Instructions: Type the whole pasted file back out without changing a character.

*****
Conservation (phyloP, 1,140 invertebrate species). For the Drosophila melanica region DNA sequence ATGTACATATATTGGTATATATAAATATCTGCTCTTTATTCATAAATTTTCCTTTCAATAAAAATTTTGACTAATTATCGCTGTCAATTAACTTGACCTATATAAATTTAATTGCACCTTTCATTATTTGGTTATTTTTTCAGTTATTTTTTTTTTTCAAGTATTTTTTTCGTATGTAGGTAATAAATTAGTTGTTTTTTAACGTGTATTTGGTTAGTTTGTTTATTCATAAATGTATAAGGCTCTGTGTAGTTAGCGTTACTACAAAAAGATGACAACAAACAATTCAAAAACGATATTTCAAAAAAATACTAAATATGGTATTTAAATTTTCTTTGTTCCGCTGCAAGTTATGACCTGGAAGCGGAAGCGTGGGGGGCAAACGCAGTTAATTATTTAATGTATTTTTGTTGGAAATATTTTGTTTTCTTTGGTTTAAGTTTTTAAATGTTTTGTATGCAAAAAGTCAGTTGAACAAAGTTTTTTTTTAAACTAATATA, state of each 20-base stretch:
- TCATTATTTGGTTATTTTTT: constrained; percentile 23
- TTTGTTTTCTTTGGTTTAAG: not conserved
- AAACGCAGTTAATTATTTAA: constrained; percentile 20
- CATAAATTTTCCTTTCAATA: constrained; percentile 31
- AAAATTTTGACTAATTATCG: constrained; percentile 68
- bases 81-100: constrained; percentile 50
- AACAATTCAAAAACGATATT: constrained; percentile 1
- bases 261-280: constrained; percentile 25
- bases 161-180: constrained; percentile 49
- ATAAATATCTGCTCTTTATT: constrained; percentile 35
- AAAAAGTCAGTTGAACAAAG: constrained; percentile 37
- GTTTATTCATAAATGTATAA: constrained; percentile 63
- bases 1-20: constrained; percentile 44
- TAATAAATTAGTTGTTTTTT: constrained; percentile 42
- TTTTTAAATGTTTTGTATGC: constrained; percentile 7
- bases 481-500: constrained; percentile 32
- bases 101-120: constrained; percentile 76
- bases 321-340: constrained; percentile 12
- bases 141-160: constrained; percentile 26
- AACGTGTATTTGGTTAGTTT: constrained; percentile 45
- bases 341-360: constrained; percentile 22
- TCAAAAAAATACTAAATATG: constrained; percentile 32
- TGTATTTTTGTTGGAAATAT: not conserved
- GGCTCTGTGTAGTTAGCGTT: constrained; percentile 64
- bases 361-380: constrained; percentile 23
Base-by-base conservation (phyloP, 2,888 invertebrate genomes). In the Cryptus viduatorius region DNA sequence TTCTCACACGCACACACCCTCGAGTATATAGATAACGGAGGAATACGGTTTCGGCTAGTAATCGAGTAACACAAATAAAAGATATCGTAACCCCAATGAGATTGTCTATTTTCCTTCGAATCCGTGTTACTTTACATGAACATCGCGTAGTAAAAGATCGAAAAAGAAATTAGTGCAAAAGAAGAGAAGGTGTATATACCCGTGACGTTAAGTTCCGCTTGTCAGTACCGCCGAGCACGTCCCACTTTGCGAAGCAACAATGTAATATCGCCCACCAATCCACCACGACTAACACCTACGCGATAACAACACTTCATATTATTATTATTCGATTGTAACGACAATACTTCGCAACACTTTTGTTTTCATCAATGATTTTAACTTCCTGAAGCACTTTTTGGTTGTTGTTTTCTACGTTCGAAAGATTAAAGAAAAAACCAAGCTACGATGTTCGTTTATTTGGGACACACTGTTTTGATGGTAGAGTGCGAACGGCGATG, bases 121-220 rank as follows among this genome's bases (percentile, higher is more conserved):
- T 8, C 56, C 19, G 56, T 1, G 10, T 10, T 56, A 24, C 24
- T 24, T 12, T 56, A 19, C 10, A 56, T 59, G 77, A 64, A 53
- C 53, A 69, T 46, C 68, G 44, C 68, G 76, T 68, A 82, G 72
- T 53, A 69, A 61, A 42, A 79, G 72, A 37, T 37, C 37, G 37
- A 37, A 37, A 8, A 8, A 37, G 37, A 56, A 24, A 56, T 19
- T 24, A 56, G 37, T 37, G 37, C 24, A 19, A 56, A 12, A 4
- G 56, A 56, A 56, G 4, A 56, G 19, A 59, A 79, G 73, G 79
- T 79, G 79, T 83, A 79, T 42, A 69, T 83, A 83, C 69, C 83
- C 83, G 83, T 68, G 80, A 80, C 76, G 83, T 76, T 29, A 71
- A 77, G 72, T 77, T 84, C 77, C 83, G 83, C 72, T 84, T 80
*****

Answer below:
Conservation (phyloP, 1,140 invertebrate species). For the Drosophila melanica region DNA sequence ATGTACATATATTGGTATATATAAATATCTGCTCTTTATTCATAAATTTTCCTTTCAATAAAAATTTTGACTAATTATCGCTGTCAATTAACTTGACCTATATAAATTTAATTGCACCTTTCATTATTTGGTTATTTTTTCAGTTATTTTTTTTTTTCAAGTATTTTTTTCGTATGTAGGTAATAAATTAGTTGTTTTTTAACGTGTATTTGGTTAGTTTGTTTATTCATAAATGTATAAGGCTCTGTGTAGTTAGCGTTACTACAAAAAGATGACAACAAACAATTCAAAAACGATATTTCAAAAAAATACTAAATATGGTATTTAAATTTTCTTTGTTCCGCTGCAAGTTATGACCTGGAAGCGGAAGCGTGGGGGGCAAACGCAGTTAATTATTTAATGTATTTTTGTTGGAAATATTTTGTTTTCTTTGGTTTAAGTTTTTAAATGTTTTGTATGCAAAAAGTCAGTTGAACAAAGTTTTTTTTTAAACTAATATA, state of each 20-base stretch:
- TCATTATTTGGTTATTTTTT: constrained; percentile 23
- TTTGTTTTCTTTGGTTTAAG: not conserved
- AAACGCAGTTAATTATTTAA: constrained; percentile 20
- CATAAATTTTCCTTTCAATA: constrained; percentile 31
- AAAATTTTGACTAATTATCG: constrained; percentile 68
- bases 81-100: constrained; percentile 50
- AACAATTCAAAAACGATATT: constrained; percentile 1
- bases 261-280: constrained; percentile 25
- bases 161-180: constrained; percentile 49
- ATAAATATCTGCTCTTTATT: constrained; percentile 35
- AAAAAGTCAGTTGAACAAAG: constrained; percentile 37
- GTTTATTCATAAATGTATAA: constrained; percentile 63
- bases 1-20: constrained; percentile 44
- TAATAAATTAGTTGTTTTTT: constrained; percentile 42
- TTTTTAAATGTTTTGTATGC: constrained; percentile 7
- bases 481-500: constrained; percentile 32
- bases 101-120: constrained; percentile 76
- bases 321-340: constrained; percentile 12
- bases 141-160: constrained; percentile 26
- AACGTGTATTTGGTTAGTTT: constrained; percentile 45
- bases 341-360: constrained; percentile 22
- TCAAAAAAATACTAAATATG: constrained; percentile 32
- TGTATTTTTGTTGGAAATAT: not conserved
- GGCTCTGTGTAGTTAGCGTT: constrained; percentile 64
- bases 361-380: constrained; percentile 23
Base-by-base conservation (phyloP, 2,888 invertebrate genomes). In the Cryptus viduatorius region DNA sequence TTCTCACACGCACACACCCTCGAGTATATAGATAACGGAGGAATACGGTTTCGGCTAGTAATCGAGTAACACAAATAAAAGATATCGTAACCCCAATGAGATTGTCTATTTTCCTTCGAATCCGTGTTACTTTACATGAACATCGCGTAGTAAAAGATCGAAAAAGAAATTAGTGCAAAAGAAGAGAAGGTGTATATACCCGTGACGTTAAGTTCCGCTTGTCAGTACCGCCGAGCACGTCCCACTTTGCGAAGCAACAATGTAATATCGCCCACCAATCCACCACGACTAACACCTACGCGATAACAACACTTCATATTATTATTATTCGATTGTAACGACAATACTTCGCAACACTTTTGTTTTCATCAATGATTTTAACTTCCTGAAGCACTTTTTGGTTGTTGTTTTCTACGTTCGAAAGATTAAAGAAAAAACCAAGCTACGATGTTCGTTTATTTGGGACACACTGTTTTGATGGTAGAGTGCGAACGGCGATG, bases 121-220 rank as follows among this genome's bases (percentile, higher is more conserved):
- T 8, C 56, C 19, G 56, T 1, G 10, T 10, T 56, A 24, C 24
- T 24, T 12, T 56, A 19, C 10, A 56, T 59, G 77, A 64, A 53
- C 53, A 69, T 46, C 68, G 44, C 68, G 76, T 68, A 82, G 72
- T 53, A 69, A 61, A 42, A 79, G 72, A 37, T 37, C 37, G 37
- A 37, A 37, A 8, A 8, A 37, G 37, A 56, A 24, A 56, T 19
- T 24, A 56, G 37, T 37, G 37, C 24, A 19, A 56, A 12, A 4
- G 56, A 56, A 56, G 4, A 56, G 19, A 59, A 79, G 73, G 79
- T 79, G 79, T 83, A 79, T 42, A 69, T 83, A 83, C 69, C 83
- C 83, G 83, T 68, G 80, A 80, C 76, G 83, T 76, T 29, A 71
- A 77, G 72, T 77, T 84, C 77, C 83, G 83, C 72, T 84, T 80